• Firewalls: The CC calls for basic functionality that most organizations expect from an enterprise firewall. Such functionality includes the separation of services and privileges for shared resources inside and outside a perimeter, controls over traffic movement across that perimeter, processes for handling malformed or malicious traffic, and so on. This includes several similar controls to other PPs listed here, including those from the Audit and Accountability (AU), SC, and CM families.
  • Biometrics: CC conformity requires that biometric products have methods to prevent impersonation, provide adequate reliability to individual identification, and support reliable onboarding and template creation. Controls mapped here come primarily from the IA and SC families.
  • Web Browsers: This PP addresses security concerns around browser hijacking and extension and provides requirements to test for the capabilities of malicious third-party tools. Additionally, it requires that browsers can address origin violation attacks that circumvent access control policies. Controls mapped here include those already listed with the addition of Access Control (AC) and PII Processing and Transparency (PT) families.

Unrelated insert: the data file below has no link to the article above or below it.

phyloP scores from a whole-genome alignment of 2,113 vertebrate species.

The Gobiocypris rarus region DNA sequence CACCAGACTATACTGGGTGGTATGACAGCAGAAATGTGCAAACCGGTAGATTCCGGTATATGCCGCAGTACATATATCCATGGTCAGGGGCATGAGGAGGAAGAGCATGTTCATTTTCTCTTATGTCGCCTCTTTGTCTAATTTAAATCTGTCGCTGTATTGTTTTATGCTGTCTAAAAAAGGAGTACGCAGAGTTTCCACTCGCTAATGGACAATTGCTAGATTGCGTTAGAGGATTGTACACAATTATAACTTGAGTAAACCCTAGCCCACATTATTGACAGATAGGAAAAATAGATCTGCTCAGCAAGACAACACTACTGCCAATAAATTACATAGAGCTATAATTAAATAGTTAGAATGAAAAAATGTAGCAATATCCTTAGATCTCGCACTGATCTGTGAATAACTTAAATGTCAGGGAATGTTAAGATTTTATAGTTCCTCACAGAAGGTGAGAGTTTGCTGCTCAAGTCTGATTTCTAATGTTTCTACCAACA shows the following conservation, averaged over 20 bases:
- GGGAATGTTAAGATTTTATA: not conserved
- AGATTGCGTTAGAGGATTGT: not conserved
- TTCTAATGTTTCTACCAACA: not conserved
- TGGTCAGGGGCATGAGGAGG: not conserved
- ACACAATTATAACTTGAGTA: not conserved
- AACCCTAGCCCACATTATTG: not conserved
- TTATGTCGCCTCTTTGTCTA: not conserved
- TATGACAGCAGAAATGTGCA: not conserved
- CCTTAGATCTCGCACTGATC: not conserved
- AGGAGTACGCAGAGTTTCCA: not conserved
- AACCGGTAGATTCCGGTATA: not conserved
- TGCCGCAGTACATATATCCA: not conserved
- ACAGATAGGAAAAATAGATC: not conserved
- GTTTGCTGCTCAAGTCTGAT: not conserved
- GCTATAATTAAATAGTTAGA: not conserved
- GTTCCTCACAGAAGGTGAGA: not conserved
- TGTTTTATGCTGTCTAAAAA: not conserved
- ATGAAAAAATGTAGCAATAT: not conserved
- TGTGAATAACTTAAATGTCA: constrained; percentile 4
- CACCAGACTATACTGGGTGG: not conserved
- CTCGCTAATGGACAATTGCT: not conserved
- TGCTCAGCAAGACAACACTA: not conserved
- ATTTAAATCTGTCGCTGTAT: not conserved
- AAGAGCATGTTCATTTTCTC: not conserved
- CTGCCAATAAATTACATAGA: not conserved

Is NIAP the Same As the National Voluntary Laboratory Accreditation Program?

The National Voluntary Laboratory Accreditation Program (NVLAP) and the National Information Assurance Partnership (NIAP) are both initiatives related to the testing and evaluation of various aspects of technology and information systems, and they are both connected to NIST as a governing body. However, they serve different functions and cater to different needs.

  • NVLAP, which NIST directly manages, provides third-party accreditation to testing and calibration laboratories. NVLAP accreditation shows that a laboratory has demonstrated that it operates according to NVLAP management and technical requirements and is capable of producing valid results.
  • NIAP, on the other hand, is an initiative run jointly by the NSA and NIST. NIAP oversees evaluating commercial IT products for use in national security systems following Common Criteria standards.

Although NVLAP doesn’t specifically accredit CCTLs, the overall accreditation programs of NVLAP reflect the importance of third-party assessments of testing labs, a concept that’s also integral to NIAP’s operation through the CCTLs.